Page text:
Xie Ping, general manager of the Central Huijin Investment Co, the central government's investment arm, which holds majority stakes in three of the big four banks, has long criticized the lack of a real bankruptcy law to protect creditors. "A good bankruptcy law can establish effective market constraints, push enterprises to improve governance, and stick to the principle of paying off obligations, as well as protecting the creditors' and debtors' rights."

Nowadays in China, most of the collateral creditors are banks. Because the banks' claims are given a low priority, they became excessively cautious in lending, resulting in a credit crunch on mid-sized and small enterprises.

From this viewpoint, the new bankruptcy law is expected to help boost China's credit market. In this sense, it will also likely help foster the social value of respecting credit, which is lacking in traditional Chinese culture.

The new law will apply to all sorts of companies, including listed and non-listed companies, domestic and foreign companies, privately run or state-owned, as well as financial institutions.

The law epitomizes the gradual nature of China's market-oriented economic reform, which has largely centered on figuring out a viable way to close down insolvent SOEs.

In theory, the current bankruptcy law also acknowledges that claims in liquidation should be given priority. In practice, however, the priority has in effect been subordinated by the so-called "policy bankruptcy", or bankruptcy ordered and administered by the government, which trumps the protection of creditors. The State Council stipulated in 1994 that even land owned by an SOE pledged for loans can be used to pay off laid-off workers.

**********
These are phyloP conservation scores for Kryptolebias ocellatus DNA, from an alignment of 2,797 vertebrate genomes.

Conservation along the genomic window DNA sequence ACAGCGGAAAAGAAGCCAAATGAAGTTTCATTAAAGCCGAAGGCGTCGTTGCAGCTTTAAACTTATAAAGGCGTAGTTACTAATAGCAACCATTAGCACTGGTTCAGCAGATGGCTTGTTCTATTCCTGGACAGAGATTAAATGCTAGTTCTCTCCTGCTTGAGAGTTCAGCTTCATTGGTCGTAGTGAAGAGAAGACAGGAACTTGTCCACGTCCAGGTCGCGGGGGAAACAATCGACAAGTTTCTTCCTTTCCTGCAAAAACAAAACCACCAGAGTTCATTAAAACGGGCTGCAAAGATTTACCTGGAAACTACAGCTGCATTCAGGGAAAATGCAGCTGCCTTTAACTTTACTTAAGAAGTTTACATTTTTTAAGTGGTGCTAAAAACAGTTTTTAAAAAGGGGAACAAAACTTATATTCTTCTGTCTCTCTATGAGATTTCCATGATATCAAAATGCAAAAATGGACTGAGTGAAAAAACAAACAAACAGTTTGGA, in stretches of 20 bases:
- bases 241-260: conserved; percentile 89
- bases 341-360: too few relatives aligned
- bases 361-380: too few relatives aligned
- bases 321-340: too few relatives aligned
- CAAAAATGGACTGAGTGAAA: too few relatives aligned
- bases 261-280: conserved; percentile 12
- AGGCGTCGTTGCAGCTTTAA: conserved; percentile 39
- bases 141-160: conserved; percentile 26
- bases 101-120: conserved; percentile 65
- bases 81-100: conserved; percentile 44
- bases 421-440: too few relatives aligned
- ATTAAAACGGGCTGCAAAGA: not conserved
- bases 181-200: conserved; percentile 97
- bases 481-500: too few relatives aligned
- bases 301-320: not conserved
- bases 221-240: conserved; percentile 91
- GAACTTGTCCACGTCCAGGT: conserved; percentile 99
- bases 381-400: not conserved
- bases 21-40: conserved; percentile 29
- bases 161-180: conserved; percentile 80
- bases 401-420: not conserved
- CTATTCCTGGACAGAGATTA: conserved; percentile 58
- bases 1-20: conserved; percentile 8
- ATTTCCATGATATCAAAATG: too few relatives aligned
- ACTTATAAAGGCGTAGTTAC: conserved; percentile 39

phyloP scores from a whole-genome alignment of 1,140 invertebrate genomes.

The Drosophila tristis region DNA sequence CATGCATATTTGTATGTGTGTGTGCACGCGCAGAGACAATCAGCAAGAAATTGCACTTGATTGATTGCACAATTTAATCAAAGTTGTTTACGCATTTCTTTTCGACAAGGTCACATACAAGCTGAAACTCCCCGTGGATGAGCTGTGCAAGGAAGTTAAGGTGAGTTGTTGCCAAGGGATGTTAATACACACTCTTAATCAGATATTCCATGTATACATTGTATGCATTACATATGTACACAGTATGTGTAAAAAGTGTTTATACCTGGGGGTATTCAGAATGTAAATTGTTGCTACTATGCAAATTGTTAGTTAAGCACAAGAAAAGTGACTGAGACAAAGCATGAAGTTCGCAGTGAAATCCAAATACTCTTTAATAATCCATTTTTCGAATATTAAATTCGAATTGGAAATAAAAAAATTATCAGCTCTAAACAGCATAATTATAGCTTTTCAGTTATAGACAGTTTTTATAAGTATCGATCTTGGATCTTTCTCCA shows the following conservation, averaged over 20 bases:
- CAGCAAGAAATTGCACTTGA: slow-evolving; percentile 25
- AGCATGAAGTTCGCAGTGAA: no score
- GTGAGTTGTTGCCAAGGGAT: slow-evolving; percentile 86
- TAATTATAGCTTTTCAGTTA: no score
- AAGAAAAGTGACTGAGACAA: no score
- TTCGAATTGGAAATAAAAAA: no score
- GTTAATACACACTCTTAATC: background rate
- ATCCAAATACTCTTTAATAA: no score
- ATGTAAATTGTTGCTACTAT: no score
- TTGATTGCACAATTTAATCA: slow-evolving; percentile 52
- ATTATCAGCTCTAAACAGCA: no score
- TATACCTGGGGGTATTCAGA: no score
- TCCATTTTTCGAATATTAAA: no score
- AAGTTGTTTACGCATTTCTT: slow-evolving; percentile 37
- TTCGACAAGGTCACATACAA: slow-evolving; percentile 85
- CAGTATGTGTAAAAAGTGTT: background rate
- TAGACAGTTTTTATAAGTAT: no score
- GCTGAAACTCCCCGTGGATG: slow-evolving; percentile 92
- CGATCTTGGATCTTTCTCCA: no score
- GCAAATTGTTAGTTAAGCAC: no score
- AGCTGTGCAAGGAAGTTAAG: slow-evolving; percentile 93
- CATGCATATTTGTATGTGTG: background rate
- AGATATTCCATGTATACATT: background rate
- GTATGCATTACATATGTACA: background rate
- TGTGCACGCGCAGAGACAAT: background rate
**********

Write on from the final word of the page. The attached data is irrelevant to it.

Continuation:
Since 1994, under the "policy bankruptcy", all assets of the bankrupt SOEs, including guarantees and collaterals, have been literally used up to pay laid-off workers. Sometimes the government subsidizes the bankruptcy if the assets are not enough to cover such obligations. Along the way, the government has been arranging the market exit of exhausted mining companies and big and middle-sized SOEs under "severe difficulties". So far, two-thirds of such SOEs have been closed down and 7.19 million workers laid off and "settled" by governments at various levels. In coastal regions, most SOEs that need to go out of business have made such deals.

At present, courts must get permits from the government before triggering the bankruptcy process. The new law ushers in the professional "bankruptcy manager" system in line with international business practice. Some analysts liken the reorganization practice to that under Chapter 11 of United States Bankruptcy Code.

Nevertheless, the new law is still a compromise between implementing an international standard and concern over social unrest. Therefore, an additional 2,116 SOEs already lining up for "policy bankruptcy" will be allowed to enjoy the "Last Supper" until 2008, exempted from the new law. The State Council has this year set aside 33.8 billion yuan to help these SOEs settle with their laid-off workers, which could number up to 3.51 million.

Under some "special circumstances", the priority will be given to workers' obligations. The "caveat" addresses the interests of marginalized people during the transition to a free-market economy.